This is the story of Pam and John; she in her early 50’s and John is 62. Pam is a college professor. John taught at a local community college until diagnosed with Parkinson’s in March 2008, then Lewy Body Dementia in April.


Thursday, March 18, 2010

A Poem

By my cousin Patti Carey, struggling with cancer in her 30s:

Let It Go

Let go of the ways you thought life would unfold;
The holding of plans or dreams or expectations –Let it all go.
Save your strength to swim with the tide.
The choice to fight what is here before you now.
Will only result in struggle, fear and desperate attempts to flee
From the very energy you long for. Let it go.

Let it all go and flow with the GRACE
that washed through your days
whether you receive it gently
or with all your quills raised to defend against invaders.
Take this on faith: The mind may never find the explanations that it seeks,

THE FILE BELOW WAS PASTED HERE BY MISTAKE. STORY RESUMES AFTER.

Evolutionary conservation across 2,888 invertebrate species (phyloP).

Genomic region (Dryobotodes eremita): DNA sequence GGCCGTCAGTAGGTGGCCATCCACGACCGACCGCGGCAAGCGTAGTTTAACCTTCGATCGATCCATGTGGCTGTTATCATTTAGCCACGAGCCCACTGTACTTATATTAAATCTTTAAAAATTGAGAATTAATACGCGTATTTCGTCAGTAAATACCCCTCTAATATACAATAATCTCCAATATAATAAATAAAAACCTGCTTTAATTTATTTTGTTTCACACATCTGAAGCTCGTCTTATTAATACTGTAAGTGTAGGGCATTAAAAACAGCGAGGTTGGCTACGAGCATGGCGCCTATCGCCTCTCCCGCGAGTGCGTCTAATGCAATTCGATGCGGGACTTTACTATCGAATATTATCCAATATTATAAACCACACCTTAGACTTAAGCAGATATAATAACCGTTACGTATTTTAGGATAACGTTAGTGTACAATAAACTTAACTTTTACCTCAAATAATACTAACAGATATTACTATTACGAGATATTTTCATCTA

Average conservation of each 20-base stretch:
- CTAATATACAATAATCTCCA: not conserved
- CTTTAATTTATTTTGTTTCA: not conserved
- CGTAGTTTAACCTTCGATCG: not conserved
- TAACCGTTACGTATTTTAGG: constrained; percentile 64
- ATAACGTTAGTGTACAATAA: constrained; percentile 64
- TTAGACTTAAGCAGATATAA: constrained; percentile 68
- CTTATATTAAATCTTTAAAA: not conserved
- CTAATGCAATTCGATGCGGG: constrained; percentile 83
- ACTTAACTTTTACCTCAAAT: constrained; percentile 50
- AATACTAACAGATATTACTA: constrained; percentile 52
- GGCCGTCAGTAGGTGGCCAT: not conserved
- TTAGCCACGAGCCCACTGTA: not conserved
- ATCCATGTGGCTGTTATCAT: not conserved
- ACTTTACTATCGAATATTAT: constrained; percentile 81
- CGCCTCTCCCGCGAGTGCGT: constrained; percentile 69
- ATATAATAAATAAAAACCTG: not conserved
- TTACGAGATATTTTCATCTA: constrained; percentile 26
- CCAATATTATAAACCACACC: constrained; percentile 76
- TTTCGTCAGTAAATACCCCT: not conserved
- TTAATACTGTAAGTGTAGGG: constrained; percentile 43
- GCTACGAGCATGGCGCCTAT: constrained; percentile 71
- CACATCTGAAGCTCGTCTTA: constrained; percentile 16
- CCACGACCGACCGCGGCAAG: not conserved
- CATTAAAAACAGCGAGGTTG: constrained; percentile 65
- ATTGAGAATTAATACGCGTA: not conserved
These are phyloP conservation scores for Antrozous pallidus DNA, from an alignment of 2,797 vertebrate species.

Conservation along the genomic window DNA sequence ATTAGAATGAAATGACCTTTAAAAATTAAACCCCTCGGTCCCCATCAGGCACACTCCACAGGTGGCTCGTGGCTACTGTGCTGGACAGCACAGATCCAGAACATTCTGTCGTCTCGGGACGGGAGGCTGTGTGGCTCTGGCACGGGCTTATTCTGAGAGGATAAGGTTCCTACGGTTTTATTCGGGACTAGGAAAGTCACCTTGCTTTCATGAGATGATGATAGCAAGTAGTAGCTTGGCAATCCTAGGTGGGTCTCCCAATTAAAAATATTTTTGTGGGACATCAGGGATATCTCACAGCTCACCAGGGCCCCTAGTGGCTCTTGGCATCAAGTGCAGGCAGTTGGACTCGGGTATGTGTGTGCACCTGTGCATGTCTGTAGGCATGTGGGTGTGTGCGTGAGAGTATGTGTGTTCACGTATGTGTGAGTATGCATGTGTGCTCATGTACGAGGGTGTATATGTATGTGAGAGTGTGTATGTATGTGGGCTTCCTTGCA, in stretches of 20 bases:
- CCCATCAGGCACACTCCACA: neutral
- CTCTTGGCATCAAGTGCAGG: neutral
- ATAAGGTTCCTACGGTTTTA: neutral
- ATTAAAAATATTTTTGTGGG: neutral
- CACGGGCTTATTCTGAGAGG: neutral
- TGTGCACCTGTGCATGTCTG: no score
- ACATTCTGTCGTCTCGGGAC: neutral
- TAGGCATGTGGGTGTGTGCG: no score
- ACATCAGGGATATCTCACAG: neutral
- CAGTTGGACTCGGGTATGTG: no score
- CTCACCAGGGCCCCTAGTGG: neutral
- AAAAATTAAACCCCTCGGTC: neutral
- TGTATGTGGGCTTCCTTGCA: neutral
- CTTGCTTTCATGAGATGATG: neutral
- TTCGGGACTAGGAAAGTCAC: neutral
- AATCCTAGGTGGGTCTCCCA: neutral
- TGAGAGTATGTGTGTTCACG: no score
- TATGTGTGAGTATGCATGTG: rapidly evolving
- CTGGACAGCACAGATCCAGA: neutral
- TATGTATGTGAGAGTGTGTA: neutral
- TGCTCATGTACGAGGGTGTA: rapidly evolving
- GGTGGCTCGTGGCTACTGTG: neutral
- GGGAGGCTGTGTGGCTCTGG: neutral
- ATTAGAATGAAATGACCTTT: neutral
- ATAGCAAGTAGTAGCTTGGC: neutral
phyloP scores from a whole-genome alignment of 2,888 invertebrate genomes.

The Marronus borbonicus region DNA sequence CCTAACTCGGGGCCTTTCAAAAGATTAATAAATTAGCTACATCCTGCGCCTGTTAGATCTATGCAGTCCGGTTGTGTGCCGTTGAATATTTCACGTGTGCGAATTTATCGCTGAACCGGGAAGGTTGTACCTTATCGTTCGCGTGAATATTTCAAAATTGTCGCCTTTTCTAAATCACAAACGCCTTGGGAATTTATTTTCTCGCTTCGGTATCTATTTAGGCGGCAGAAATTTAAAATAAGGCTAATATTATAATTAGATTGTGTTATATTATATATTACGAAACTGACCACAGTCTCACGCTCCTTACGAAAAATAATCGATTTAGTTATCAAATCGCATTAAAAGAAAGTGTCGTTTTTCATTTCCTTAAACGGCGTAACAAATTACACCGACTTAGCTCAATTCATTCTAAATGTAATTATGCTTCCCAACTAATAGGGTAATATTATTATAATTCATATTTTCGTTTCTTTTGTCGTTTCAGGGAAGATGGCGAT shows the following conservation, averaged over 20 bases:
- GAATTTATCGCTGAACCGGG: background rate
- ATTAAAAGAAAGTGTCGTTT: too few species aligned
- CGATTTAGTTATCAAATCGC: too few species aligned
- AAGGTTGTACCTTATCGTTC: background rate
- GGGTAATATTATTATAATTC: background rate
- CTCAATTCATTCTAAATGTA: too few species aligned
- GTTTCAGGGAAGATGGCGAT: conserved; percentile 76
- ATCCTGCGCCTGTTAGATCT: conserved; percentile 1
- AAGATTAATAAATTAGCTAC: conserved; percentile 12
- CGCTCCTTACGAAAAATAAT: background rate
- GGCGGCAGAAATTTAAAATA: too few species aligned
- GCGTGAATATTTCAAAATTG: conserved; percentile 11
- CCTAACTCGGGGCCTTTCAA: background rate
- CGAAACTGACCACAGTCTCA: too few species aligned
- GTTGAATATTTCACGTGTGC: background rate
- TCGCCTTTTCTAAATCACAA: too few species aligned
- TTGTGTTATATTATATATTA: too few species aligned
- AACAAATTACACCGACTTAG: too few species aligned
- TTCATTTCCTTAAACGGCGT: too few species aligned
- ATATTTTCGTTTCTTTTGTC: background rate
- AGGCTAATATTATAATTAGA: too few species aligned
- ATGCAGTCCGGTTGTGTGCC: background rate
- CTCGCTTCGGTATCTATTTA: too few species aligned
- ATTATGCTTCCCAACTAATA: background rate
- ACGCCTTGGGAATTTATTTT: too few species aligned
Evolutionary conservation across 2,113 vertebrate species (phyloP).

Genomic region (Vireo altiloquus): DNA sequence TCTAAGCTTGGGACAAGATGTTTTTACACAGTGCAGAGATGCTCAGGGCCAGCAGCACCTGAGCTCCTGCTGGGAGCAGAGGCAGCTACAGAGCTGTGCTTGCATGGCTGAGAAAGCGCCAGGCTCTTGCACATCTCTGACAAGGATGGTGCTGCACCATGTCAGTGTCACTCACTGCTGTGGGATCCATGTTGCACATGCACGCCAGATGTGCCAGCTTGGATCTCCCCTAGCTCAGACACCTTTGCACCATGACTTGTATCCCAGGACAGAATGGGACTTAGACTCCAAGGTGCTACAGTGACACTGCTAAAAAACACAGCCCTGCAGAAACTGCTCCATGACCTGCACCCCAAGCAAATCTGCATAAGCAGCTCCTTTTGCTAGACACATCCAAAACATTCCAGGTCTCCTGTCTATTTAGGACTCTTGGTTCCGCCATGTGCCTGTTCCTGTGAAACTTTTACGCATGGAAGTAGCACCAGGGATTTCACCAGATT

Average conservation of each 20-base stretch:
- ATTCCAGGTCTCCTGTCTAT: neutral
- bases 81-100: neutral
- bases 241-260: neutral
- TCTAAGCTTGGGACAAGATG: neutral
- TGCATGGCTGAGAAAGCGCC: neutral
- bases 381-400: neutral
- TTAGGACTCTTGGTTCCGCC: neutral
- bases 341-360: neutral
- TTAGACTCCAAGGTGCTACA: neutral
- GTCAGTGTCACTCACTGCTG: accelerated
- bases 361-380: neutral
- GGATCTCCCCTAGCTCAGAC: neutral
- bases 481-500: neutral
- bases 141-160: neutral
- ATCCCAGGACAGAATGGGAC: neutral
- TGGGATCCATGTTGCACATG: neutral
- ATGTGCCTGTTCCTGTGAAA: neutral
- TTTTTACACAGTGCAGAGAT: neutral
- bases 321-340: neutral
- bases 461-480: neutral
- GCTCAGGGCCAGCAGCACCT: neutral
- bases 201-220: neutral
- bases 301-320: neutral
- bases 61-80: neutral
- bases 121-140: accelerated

but you will move forward nonetheless.

Let go, and the wave’s crest
will carry you to unknown shores,beyond your wildest dreams or destinations.
Let it all go and find the place of rest
and peace, and certain

1 comment:

Kiki said...

I've only realized through research this past week that the dementia my mother's been experiencing for several years most likely is LBD and can't understand why doctors have not let my dad know what they are dealing with. But in my research, I came across this blog your experience is different and is occuring at a younger age, much has been relavant. This poem has been touching and I have printed it off for my own life.

I am also most interested in the discussions of oils and brain diabetes as I, myself (64) have recently chosen to lose weight by cutting out sugar and starches and amazingly have weight falling off with no other effort and have told my husband that this may be a permanent way of life for me now, given there is diabetes in my family. After reading your material, I also told him that this way of living may do me more good than what I originally thought, so not only may your sharing help the caretaker, but also someone who is concerned about their own future dementia potential.

Thank you so much - also particulary enjoyed Pauline and Hubbie. Roared with tears of laughter and poiniancy at Hubbie's top entry. So rustically elegant and well-said - much closer to where my 85-year-old mother is approaching that it hit home. Finally feel we are on track in understanding my mother and my dad's caretaker sitaution.